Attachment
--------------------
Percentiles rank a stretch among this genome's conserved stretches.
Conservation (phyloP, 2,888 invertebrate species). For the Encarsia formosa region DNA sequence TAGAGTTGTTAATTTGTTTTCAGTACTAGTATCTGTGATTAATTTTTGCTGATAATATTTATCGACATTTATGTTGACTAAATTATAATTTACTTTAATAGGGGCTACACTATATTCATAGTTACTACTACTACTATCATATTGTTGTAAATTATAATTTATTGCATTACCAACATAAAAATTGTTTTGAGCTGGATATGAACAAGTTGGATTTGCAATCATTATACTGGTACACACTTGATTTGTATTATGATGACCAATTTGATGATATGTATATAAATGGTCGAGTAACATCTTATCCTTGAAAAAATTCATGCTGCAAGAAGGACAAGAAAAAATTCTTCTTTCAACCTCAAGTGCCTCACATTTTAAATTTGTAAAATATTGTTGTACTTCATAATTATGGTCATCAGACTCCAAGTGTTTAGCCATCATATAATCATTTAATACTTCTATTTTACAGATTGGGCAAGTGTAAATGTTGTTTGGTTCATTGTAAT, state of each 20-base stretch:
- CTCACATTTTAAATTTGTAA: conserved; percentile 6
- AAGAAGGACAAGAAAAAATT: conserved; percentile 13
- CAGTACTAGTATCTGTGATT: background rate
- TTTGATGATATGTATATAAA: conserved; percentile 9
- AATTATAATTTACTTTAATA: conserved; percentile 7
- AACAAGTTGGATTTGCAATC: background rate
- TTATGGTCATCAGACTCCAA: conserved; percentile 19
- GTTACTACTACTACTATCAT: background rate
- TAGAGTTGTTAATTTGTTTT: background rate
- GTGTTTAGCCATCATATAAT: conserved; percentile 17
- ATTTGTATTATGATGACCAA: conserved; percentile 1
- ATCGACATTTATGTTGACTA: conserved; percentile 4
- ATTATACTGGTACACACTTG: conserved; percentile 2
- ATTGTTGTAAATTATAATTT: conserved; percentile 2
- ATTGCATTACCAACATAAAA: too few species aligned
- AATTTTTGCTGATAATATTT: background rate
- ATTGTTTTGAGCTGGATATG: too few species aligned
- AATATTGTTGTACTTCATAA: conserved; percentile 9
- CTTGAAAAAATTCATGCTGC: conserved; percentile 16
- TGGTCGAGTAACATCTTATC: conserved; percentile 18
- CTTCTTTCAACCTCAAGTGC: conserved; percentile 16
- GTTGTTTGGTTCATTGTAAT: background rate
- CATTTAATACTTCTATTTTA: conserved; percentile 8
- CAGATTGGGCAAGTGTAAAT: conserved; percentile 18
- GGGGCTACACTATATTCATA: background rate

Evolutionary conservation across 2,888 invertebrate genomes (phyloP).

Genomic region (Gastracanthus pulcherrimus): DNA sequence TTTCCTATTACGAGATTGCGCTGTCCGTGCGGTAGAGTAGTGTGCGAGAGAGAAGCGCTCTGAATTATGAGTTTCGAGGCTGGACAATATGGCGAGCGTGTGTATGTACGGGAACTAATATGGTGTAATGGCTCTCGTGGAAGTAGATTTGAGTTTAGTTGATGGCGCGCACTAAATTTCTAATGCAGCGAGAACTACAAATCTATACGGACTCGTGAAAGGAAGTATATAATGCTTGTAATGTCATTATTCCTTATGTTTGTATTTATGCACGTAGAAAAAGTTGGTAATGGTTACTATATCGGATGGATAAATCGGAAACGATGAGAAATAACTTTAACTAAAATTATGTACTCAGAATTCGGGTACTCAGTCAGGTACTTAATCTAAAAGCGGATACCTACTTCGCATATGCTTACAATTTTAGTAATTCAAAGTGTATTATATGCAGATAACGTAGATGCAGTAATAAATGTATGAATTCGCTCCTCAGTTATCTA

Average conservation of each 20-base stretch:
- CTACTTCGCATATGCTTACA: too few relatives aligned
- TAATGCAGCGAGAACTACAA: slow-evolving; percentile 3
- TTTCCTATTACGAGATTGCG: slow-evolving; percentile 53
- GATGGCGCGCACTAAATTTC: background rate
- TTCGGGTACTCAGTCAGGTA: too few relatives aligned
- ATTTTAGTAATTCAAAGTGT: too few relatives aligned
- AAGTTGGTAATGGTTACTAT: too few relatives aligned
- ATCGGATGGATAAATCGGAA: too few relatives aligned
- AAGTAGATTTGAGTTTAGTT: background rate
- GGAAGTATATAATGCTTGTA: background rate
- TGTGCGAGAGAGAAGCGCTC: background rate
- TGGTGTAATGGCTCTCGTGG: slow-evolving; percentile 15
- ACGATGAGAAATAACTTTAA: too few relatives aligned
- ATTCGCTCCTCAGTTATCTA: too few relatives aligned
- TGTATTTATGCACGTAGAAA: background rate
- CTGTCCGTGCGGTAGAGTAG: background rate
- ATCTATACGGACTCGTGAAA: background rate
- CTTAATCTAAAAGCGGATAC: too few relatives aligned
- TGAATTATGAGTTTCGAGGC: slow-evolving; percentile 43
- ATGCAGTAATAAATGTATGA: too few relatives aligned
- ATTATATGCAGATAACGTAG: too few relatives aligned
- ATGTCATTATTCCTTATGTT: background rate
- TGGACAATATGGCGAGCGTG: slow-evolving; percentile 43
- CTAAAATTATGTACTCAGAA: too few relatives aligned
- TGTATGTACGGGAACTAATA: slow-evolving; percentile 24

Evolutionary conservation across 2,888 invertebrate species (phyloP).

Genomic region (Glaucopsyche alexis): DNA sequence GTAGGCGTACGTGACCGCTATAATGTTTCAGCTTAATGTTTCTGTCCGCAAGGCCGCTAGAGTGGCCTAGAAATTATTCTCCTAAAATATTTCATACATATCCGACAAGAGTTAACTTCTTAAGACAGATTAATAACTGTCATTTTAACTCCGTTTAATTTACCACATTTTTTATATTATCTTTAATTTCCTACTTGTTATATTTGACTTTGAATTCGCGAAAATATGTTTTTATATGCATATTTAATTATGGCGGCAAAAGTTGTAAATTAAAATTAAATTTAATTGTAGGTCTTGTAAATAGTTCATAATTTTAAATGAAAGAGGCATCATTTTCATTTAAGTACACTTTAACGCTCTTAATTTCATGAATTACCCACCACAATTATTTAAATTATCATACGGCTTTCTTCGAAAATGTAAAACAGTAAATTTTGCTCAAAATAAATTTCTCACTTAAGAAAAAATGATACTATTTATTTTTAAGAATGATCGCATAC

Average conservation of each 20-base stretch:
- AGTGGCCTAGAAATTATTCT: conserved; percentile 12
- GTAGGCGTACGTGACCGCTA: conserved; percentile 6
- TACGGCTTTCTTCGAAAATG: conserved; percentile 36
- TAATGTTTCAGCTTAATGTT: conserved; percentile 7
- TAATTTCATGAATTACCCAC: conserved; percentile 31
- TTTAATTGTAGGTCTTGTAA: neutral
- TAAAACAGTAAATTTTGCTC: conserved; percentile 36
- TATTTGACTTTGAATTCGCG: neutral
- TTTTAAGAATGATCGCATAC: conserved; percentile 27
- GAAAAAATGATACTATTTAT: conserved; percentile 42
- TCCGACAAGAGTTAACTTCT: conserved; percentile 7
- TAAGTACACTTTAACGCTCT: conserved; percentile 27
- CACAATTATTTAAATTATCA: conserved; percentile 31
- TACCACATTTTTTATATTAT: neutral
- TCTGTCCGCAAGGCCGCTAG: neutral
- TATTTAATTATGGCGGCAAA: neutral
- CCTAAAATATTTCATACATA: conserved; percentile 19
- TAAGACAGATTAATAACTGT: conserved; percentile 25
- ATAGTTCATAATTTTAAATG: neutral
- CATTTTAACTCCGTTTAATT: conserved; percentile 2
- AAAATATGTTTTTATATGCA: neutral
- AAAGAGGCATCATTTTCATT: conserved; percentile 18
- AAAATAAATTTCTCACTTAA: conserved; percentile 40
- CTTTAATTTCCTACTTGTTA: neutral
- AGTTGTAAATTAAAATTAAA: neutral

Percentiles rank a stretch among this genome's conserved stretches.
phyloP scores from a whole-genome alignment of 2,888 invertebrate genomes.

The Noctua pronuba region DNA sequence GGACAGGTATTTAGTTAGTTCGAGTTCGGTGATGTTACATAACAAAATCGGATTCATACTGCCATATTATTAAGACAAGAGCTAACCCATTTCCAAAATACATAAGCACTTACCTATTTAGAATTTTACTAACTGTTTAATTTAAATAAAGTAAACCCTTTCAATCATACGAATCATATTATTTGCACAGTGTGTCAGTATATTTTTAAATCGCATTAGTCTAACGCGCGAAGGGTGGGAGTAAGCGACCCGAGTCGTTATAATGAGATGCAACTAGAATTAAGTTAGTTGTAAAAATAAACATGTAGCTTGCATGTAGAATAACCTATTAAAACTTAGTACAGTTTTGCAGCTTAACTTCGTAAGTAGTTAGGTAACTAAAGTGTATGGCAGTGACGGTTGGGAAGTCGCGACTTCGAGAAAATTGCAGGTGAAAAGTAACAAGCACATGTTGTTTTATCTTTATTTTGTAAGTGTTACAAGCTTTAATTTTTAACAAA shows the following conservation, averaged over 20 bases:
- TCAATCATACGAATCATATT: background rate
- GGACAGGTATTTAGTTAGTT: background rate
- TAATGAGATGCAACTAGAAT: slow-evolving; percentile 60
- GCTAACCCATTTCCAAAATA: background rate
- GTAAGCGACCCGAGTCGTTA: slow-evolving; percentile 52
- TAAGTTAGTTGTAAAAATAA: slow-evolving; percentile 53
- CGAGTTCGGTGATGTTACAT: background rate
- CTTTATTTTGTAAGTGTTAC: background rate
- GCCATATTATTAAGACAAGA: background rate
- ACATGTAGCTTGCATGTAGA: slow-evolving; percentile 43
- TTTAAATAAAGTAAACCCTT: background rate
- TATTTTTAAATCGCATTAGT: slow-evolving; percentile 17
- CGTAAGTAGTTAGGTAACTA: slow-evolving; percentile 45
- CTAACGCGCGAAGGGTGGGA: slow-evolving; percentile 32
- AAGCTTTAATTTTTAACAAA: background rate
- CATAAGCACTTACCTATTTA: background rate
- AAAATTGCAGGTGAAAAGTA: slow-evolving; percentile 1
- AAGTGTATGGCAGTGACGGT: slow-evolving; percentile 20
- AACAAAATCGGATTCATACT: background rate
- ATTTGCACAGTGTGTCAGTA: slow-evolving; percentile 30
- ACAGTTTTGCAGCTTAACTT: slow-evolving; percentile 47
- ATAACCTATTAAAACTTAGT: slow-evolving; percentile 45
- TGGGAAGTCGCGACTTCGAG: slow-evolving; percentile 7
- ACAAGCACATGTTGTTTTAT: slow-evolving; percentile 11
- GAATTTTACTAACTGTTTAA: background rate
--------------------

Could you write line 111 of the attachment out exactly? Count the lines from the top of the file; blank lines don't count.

- GAATTTTACTAACTGTTTAA: background rate